La Fontaine: The Astrologer; The Dairywoman (Wright)

These stories are part of the La Fontaine unit. Story source: The Fables of La Fontaine translated by Elizur Wright (1882).




The Astrologer Who Stumbled Into A Well 

To an astrologer who fell
Plump to the bottom of a well,
"Poor blockhead!" cried a passer-by,
"Not see your feet, and read the sky?"
This upshot of a story will suffice
To give a useful hint to most;
For few there are in this our world so wise
As not to trust in star or ghost,
Or cherish secretly the creed
That men the book of destiny may read.
This book, by Homer and his pupils sung,
What is it, in plain common sense,
But what was chance those ancient folks among,
And with ourselves, God's providence?
Now chance does bid defiance
To every thing like science;
it were wrong, if not,
To call it hazard, fortune, lot—
Things palpably uncertain.
But from the purposes divine,
The deep of infinite design,
Who boasts to lift the curtain?
Whom but himself does God allow
To read his bosom thoughts? and how
Would he imprint on the stars sublime
The shrouded secrets of the night of time?
And all for what? To exercise the wit
Of those who on astrology have writ?
To help us shun inevitable ills?
To poison for us even pleasure's rills?
The choicest blessings to destroy,
Exhausting, before they come, their joy?
Such faith is worse than error—It's a crime.
The sky-host moves and marks the course of time;
The sun sheds on our nicely-measured days
The glory of his night-dispelling rays;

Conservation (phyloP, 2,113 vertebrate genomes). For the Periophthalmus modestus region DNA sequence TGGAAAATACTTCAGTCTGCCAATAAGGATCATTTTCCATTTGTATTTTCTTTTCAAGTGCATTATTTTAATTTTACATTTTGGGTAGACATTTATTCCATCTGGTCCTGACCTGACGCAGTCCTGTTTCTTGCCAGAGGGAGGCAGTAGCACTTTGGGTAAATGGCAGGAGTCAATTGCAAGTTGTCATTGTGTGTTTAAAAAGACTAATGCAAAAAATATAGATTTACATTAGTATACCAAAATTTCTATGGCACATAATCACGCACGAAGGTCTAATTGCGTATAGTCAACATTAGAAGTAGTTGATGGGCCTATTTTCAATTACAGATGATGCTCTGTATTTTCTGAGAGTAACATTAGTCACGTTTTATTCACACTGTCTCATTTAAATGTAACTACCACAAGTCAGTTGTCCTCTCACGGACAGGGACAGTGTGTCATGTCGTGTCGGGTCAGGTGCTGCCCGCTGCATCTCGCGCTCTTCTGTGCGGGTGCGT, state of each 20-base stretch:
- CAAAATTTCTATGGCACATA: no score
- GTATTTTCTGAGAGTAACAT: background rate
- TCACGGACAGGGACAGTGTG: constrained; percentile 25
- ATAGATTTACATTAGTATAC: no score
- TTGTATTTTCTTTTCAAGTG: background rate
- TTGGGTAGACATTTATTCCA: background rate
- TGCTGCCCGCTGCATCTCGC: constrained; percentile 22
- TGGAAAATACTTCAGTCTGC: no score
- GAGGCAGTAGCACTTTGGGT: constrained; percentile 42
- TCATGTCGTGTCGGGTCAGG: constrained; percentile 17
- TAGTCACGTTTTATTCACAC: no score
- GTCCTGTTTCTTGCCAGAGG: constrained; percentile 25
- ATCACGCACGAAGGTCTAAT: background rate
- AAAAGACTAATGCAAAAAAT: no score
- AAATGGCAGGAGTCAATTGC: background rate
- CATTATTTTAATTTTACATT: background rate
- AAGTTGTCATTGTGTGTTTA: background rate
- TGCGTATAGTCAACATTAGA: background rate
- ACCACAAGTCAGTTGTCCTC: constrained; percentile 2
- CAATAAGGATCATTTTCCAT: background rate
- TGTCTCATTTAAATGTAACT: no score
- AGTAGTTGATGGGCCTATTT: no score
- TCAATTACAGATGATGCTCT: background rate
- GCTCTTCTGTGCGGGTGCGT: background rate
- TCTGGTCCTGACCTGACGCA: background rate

And all from this we can divine
Is, that they need to rise and shine,—
To roll the seasons, ripen fruits,
And cheer the hearts of men and brutes.
How tallies this revolving universe
With human things, eternally diverse?
You horoscopers, waning quacks,
Please turn on Europe's courts your backs,
And, taking on your travelling lists
The bellows-blowing alchemists,
Budge off together to the land of mists.
But I have digressed. Return we now, bethinking
Of our poor star-man, whom we left a drinking.
Besides the folly of his lying trade,
This man the type may well be made
Of those who at chimeras stare
When they should mind the things that are.


The Dairywoman and the Pot of Milk

A pot of milk on her cushioned crown,
Good Peggy hastened to the market town;
Short clad and light, with speed she went,
Not fearing any accident;
Indeed, to be the nimbler tripper,
Her dress that day,
The truth to say,
Was simple petticoat and slipper.
And, thus bedight,
Good Peggy, light,—
Her gains already counted,—
Laid out the cash
At single dash,
Which to a hundred eggs amounted.
Three nests she made,
Which, by the aid
Of diligence and care were hatched.
"To raise the chicks,
I'll easy fix,"
Said she, "beside our cottage thatched.
The fox must get
More cunning yet,
Or leave enough to buy a pig.
With little care
And any fare,
He'll grow quite fat and big;
And then the price
Will be so nice,
For which, the pork will sell!
"Twill go quite hard
But in our yard
I'll bring a cow and calf to dwell—
A calf to frisk among the flock!"
The thought made Peggy do the same;
And down at once the milk-pot came,
And perished with the shock.
Calf, cow, and pig, and chicks, adieu!
Your mistress' face is sad to view;
She gives a tear to fortune spilt;
Then with the downcast look of guilt
Home to her husband empty goes,
Somewhat in danger of his blows.
Who builds not, sometimes, in air
His cots, or seats, or castles fair?
From kings to dairy women,—all,—
The wise, the foolish, great and small,—
Each thinks his waking dream the best.
Some flattering error fills the breast:
The world with all its wealth is ours,
Its honours, dames, and loveliest bowers.
Instinct with valour, when alone,
I hurl the monarch from his throne;
The people, glad to see him dead,
Elect me monarch in his stead,
And diadems rain on my head.
Some accident then calls me back,
And I'm no more than simple Jack.







(600 words)

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